What are you passionate about in your work?
Results. Transparency. Inspiring trust. Working smarter, not harder. Identifying leadership’s currency and over-delivering. Making people raving fans of a company that does what it says it will do. Becoming invaluable and inspiring my team to do the same. Those are the only tools I know to thrive professionally. There are no shortcuts.
Where is your career headed?
I will be a CMO before my career is complete. I want to lead the marketing function for a great organization that I believe in, and that believes in me. I think I’m moving in that direction.
How are you a game changer? Or, how are you making a positive impact in the world?
I don’t know that I am a game-changer. I do know I’m more myself now than I ever have been.
I am unapologetic about who I am, what I want to achieve and the ambition I have for my department and my company. And I know that I can’t do it alone: I am the first to say I need help, to express gratitude for an expert’s contribution and to admit it when I make a mistake.
“I am shameless about my career ambitions: I want the corner office.”
I am most comfortable in corporate environments where I have a seat at the table. I wear sharp suits, high heels and bright red lipstick. I love not having to pretend that I’m weaker, dimmer or less feminine than I am. I am opinionated, smart, imperfect, pleasant, and driven. I laugh heartily and often. I encourage others to fully be themselves, in both their personal and professional lives.
How has your UC Davis MBA experience helped shape your success?
The Graduate School of Management enhanced my technical business acumen in exactly the ways I had hoped it would. Finance is the engine of any organization, and I can speak it fluently.
The School also taught me the value of what I already had. I realized I knew much more than I had given myself credit for. I have a knack for emotional telepathy. People won’t remember what you do or what you say as much as how you make them feel.
Group work in the MBA program blew my mind. My first group project was in marketing, and it was because I learned how to shut up and listen that the final result was indeed far superior than if I’d taken charge and done the whole thing myself. When I ran across a group tyrant in my third year, I recognized a former version of myself and was horribly embarrassed.
The School taught me how to be a better leader. I learned the value of creating an environment where everyone feels safe to chime in. I honed my drive into wanting desirable results for all. The reward was that some of the most powerful insights from group projects were contributions from others. I learned to focus on the big win of the group being ours, not just mine.
What is the most significant thing that’s happened to you since graduating?
I found my long-term professional home. At least I think so.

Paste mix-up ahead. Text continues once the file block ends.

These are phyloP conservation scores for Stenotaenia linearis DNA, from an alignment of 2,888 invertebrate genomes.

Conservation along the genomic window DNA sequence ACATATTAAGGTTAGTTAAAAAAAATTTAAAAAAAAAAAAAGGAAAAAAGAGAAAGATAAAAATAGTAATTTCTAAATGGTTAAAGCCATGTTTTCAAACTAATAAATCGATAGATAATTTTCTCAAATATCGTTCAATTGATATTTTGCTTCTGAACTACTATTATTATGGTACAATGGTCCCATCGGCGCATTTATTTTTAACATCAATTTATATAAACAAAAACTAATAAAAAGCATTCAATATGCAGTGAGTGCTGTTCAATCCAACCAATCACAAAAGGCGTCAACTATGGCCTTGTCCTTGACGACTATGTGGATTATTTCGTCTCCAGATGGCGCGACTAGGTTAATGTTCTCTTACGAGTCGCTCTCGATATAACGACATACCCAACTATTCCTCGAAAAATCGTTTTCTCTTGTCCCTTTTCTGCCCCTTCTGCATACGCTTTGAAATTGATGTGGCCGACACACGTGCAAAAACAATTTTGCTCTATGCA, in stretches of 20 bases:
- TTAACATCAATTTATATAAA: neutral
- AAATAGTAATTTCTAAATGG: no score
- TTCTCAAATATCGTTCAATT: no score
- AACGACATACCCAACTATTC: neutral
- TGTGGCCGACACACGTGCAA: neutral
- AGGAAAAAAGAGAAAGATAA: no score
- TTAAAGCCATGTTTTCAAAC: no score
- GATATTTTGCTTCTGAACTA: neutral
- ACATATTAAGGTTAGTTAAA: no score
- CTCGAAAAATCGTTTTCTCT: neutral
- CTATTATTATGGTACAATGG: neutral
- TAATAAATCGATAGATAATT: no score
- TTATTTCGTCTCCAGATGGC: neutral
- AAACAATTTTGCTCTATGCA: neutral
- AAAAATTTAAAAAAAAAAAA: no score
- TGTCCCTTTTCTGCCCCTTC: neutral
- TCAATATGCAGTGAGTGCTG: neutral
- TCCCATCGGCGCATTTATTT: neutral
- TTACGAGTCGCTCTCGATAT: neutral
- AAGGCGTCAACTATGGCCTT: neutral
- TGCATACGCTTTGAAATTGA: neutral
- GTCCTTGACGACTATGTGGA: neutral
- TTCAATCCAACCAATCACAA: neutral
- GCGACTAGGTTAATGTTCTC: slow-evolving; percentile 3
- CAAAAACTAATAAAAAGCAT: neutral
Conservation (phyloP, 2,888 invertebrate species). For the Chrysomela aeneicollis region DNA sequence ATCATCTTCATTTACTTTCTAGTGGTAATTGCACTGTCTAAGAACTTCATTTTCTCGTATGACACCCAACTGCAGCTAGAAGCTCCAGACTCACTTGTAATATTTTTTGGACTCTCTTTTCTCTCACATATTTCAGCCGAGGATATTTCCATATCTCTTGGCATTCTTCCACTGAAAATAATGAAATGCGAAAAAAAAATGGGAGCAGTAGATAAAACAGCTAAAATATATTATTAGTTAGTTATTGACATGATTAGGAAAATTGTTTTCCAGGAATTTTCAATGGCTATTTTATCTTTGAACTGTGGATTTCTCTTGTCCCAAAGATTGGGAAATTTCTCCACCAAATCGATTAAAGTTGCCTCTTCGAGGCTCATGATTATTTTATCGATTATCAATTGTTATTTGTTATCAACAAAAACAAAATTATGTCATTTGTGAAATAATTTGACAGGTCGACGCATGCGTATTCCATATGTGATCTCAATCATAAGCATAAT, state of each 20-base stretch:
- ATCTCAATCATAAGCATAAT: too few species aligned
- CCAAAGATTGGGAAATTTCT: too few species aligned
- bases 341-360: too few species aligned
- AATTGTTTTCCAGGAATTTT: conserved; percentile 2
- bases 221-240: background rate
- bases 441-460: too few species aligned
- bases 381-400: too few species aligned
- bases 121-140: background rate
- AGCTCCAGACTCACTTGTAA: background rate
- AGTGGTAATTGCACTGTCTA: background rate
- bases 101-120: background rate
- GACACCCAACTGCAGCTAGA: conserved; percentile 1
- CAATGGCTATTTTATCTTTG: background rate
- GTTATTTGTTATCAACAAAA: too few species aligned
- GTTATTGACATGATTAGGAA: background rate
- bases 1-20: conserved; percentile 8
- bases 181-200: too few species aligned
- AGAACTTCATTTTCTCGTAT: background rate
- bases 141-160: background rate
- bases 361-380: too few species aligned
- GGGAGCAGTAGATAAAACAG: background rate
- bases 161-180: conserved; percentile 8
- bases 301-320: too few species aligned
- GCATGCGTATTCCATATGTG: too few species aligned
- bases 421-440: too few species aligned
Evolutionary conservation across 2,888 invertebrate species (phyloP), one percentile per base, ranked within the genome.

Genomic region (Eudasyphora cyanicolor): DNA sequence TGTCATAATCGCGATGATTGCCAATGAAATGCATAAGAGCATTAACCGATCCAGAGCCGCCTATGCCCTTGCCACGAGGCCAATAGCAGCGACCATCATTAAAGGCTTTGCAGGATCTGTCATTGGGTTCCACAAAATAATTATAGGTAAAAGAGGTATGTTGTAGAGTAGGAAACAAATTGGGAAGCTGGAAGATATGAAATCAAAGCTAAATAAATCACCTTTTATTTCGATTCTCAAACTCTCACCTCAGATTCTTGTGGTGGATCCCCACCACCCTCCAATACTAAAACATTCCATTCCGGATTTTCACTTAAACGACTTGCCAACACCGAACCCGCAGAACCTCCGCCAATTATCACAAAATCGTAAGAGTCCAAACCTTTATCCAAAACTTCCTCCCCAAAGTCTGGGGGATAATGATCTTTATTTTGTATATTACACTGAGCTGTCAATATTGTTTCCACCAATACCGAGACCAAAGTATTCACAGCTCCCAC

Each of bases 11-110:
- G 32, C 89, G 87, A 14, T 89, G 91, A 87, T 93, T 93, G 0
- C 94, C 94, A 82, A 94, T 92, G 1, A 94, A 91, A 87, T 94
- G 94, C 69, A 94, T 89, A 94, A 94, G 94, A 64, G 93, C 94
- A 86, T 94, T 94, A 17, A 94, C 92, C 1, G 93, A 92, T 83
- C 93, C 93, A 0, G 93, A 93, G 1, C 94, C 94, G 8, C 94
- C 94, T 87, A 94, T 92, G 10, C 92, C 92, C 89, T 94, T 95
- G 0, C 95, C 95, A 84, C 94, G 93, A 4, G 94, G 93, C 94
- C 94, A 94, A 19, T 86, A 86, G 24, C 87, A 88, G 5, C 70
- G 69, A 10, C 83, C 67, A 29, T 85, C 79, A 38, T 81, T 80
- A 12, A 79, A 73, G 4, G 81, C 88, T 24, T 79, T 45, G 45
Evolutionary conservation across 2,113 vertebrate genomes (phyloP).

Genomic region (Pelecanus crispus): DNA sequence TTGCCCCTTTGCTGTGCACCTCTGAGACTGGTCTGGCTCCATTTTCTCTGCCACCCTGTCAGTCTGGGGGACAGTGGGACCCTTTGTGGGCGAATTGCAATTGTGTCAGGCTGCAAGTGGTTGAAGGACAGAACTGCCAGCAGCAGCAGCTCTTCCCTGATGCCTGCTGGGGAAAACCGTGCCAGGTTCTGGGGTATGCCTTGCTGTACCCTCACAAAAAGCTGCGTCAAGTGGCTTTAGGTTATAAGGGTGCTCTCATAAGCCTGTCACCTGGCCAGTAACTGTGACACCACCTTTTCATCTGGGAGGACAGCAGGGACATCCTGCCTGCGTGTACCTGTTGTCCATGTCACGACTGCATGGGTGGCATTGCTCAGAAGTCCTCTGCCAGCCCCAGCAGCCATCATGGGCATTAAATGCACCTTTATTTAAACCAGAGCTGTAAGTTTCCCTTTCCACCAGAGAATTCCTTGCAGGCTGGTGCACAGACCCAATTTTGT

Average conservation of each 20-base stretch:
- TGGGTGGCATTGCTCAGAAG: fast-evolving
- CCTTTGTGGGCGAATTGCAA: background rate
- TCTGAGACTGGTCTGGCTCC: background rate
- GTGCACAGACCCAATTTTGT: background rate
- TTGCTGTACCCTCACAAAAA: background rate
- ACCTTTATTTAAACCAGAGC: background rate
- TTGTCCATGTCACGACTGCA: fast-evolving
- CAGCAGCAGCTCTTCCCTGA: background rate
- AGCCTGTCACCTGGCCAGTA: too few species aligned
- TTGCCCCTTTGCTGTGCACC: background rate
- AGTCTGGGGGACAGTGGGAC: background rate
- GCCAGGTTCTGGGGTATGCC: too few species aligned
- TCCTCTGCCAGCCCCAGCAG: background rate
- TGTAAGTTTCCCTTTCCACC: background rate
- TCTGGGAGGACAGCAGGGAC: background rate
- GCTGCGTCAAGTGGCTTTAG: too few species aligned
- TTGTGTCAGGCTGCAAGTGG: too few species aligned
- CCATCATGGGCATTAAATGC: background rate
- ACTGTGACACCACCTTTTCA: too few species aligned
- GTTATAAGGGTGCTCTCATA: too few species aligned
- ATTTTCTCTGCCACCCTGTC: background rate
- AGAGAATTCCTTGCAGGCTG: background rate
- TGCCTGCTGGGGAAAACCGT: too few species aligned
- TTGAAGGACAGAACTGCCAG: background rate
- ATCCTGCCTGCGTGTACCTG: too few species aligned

Your favorite GSM memory?
One night the planets aligned just so and I ended up skipping a class with about four cohorts to have drinks with four of the marketing professors at the School at an Irish pub in downtown Sacramento. We piled into two cars—mine being one of them—and shared a few pints with some of the most recognized marketing geniuses in the world. It was the optimum example of (Former) Dean Steven Currall’s advice to not let your class schedule get in the way of your education. It was amazing.
Anything else you’d like to share?
I refuse to propel the superwoman myth. My marriage and family survived my school schedule because I made time for it. But we made compromises: The house was a mess and we ate a lot of takeout. Now that my career seems back on track to pre-recession levels, the house is still a mess and we still eat a lot of takeout.
How do you support and participate in the Graduate School of Management now? Why is it important to support graduate business education?
I knew I’d get out of the MBA program what I put into it. So I gave it my all. Not only was I fully employed with a husband and two children, I was on the dean’s Student Advisory Committee as communications director my first year, served as class president my second year and was a Leadership Fellow my third year. I co-founded the now-annual networking event Capital Connections on the belief that happy, connected students become happy, connected alumni. I spoke at commencement. Although I was in the Sacramento MBA program, I took a few electives on the Davis campus to meet Full-Time and Bay Area MBA students. Now I’m the president of the GSM Alumni Association’s Board of Directors.
It’s important to support the GSM after graduation because after crossing the Mondavi stage and getting that diploma, a subtle transformation occurs: Responsibilities don’t decrease—they increase.
We are no longer consumers of business strategy and information. Now we produce it. Post-graduation, there is no syllabus, no conveniently bundled case studies with facts to light the way. There are no clear-cut questions and no right or wrong answers. What we say, do, influence and accomplish professionally is entirely on us. We have no one but our wits and each other to guide us.
The Graduate School of Management is a small school. Our faculty are some of the most passionate and talented in the world and are only too willing to spend time with us. There is no reason the School’s alumni network shouldn’t be the tightest and most powerful in the world. I’d like to help make that happen.
I am shameless about my career ambitions: I want the corner office. I know I have to earn it, and I’m willing to work very hard to do so. And I can’t accomplish what I want alone. I am willing to give what I can and contribute to others’ ambitions because I know that, at some point, I will need an introduction or perspective that I alone am not capable of.
So I’m happy to pay it forward. Especially if it’s over a pint.